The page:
Gentoo Logo
Gentoo Spaceship

Get Started
Gentoo Handbook
Downloads

News
Security Announcements
Calendar
Infrastructure Status

Documentation
Gentoo Handbook
Featured Documentation
IBM dW/Intel article archive

Get Gentoo
Downloads
Mirrors

Community
Discussion Forums
IRC Channels
Mailing Lists
Report Issues
Planet (Blogs)
Online Package Database
Wiki
Contact Us
Sponsors

Get Involved
Report Issues
Help Wanted
Help maintaining packages
Discussion Forums
IRC Channels
Mailing Lists
Become a Developer
Offer Resources
Enhancement Proposals (GLEPs)
Source Repositories
Developer's Manual

Other
Developer List
Developer Map
Gentoo Stores
Projects

About
About Gentoo
Philosophy
Social Contract
Name and Logo Guidelines
Logos and themes
Screenshots




1.  Gentoo Documentation Resources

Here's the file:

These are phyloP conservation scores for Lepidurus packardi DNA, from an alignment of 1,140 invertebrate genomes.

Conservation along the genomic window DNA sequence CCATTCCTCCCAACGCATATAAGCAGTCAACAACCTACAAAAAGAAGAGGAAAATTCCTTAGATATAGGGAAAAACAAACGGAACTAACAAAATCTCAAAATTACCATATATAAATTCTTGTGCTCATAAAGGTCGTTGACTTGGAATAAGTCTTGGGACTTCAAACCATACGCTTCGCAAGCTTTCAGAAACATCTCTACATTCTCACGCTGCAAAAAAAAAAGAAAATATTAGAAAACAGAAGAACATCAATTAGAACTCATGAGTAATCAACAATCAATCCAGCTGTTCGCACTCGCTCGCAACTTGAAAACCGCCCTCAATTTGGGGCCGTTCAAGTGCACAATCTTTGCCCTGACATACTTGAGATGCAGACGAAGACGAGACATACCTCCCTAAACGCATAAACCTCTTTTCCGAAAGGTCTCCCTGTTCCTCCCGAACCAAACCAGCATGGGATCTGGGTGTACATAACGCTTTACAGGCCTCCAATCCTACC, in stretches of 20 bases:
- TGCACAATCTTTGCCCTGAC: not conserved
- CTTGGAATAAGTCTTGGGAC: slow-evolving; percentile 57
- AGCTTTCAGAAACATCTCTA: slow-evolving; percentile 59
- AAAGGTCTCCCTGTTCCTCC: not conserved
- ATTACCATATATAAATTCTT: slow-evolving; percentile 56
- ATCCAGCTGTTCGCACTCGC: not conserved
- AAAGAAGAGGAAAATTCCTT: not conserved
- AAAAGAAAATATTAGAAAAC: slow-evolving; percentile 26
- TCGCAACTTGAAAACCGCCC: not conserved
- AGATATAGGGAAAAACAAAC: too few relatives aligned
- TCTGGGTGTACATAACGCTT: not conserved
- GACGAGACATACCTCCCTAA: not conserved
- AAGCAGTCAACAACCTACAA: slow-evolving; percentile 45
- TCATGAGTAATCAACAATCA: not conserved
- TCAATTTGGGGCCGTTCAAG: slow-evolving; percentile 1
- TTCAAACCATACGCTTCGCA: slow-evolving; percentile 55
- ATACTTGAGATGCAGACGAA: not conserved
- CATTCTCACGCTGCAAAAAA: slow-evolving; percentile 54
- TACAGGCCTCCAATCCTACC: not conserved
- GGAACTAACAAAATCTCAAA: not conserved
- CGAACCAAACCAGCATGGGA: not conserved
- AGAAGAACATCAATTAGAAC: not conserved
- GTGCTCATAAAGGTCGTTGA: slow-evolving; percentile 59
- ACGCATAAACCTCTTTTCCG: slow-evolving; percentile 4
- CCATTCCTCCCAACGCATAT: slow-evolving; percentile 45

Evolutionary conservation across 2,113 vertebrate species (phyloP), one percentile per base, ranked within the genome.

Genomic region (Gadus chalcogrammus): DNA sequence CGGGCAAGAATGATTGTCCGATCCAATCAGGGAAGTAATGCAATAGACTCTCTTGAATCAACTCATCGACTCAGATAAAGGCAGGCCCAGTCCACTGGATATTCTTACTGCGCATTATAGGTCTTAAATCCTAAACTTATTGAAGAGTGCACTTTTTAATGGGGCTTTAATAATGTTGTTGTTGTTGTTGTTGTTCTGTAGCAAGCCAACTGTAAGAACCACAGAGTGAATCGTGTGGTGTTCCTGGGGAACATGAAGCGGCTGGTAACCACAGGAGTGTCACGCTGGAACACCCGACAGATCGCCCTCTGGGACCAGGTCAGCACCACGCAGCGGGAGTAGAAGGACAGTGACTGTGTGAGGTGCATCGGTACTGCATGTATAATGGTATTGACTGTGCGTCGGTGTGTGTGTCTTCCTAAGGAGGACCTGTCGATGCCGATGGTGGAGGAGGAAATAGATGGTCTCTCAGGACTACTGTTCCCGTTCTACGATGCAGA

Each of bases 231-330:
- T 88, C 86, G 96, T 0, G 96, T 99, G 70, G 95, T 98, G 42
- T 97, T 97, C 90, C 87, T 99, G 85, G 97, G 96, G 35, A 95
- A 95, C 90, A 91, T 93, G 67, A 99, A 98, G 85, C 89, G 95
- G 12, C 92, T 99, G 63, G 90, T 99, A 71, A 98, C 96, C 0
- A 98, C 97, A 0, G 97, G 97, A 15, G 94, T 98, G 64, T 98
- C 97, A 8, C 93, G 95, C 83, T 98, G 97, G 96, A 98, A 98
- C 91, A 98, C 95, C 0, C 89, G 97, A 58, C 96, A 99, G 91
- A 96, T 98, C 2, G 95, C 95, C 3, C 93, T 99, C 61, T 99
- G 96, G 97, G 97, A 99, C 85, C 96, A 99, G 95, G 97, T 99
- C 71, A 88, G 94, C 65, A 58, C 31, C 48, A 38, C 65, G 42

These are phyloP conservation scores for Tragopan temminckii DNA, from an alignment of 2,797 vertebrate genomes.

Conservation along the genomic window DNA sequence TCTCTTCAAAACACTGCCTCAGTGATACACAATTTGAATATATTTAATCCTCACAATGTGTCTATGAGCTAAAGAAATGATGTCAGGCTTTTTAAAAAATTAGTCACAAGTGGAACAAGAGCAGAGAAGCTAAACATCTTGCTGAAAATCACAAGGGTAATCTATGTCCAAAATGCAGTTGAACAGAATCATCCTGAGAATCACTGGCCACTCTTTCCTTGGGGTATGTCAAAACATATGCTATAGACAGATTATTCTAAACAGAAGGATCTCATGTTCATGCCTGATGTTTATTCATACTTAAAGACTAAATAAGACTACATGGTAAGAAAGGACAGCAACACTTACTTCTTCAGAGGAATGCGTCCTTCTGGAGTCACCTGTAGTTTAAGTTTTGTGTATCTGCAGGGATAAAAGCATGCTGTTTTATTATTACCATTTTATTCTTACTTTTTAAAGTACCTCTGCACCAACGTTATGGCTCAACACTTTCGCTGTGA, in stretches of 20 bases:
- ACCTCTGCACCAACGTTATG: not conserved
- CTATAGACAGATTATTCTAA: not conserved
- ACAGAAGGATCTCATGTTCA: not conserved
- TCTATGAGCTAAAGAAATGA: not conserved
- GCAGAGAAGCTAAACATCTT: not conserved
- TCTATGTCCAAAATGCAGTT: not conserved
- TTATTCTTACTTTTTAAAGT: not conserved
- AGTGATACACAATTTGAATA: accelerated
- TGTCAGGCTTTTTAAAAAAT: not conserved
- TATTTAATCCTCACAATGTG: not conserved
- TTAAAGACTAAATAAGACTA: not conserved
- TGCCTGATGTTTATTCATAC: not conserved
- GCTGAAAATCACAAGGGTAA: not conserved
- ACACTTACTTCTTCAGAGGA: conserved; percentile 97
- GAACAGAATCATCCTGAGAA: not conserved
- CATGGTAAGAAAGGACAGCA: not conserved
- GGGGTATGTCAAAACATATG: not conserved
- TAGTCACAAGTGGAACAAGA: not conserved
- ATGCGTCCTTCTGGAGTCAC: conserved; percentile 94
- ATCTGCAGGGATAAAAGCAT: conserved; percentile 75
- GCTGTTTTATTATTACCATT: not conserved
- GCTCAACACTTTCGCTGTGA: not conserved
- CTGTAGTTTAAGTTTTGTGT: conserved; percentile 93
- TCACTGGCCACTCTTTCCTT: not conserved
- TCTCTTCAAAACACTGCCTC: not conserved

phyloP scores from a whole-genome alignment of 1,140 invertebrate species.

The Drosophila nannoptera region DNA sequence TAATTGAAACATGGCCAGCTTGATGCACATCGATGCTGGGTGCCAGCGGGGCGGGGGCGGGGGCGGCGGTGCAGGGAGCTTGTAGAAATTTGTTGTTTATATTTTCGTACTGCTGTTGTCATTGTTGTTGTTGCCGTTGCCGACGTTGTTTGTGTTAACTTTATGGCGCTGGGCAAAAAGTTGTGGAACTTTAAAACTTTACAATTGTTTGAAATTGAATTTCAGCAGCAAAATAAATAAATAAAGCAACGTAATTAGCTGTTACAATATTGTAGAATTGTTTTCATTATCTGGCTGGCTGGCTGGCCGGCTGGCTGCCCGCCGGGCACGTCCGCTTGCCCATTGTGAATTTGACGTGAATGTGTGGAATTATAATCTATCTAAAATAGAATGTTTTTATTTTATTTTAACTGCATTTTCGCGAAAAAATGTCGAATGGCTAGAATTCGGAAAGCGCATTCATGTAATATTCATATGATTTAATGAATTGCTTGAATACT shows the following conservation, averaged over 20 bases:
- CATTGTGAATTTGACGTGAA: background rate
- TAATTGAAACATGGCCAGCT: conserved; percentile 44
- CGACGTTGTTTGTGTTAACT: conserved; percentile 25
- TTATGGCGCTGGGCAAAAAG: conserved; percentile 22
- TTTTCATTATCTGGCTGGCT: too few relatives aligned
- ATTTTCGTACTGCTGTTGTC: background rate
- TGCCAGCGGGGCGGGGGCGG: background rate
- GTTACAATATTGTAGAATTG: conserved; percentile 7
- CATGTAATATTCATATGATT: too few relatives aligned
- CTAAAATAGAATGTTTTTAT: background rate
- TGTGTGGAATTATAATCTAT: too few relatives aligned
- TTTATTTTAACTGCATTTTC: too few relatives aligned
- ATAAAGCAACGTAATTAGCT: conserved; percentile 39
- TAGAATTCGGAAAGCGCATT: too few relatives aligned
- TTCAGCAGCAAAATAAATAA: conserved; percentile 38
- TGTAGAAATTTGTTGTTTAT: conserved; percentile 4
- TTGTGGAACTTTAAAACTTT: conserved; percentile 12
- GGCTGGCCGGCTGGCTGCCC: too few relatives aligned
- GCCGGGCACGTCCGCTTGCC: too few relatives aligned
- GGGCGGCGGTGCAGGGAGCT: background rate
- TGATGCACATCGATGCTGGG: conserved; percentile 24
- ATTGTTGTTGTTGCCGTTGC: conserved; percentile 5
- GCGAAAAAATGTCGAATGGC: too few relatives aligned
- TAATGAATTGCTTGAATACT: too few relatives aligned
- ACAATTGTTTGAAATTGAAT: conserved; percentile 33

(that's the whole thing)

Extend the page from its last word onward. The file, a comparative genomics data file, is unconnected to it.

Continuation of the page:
Available Languages

Our documentation is also available in the following languages:

Czech | English | French | German | Italian | Japanese | Polish | Spanish

Gentoo Wiki

Please check out the Gentoo Wiki for documentation, guides, howto articles and other information.

Important: We are slowly moving our existing documentation to the Gentoo Wiki. If you do not find a document here that used to be listed, it is most likely integrated in the wiki, or already obsoleted by a wiki article.

2.  Gentoo Linux Documentation

  • Installation Related Resources
    • Installation Guides
      • Gentoo Handbook
        The Gentoo Handbook is an effort to centralise documentation into a coherent handbook. This handbook contains the installation instructions for internet-based installation approaches and parts about working with Gentoo and Portage.
      • Gentoo Linux x86 Quick Install Guide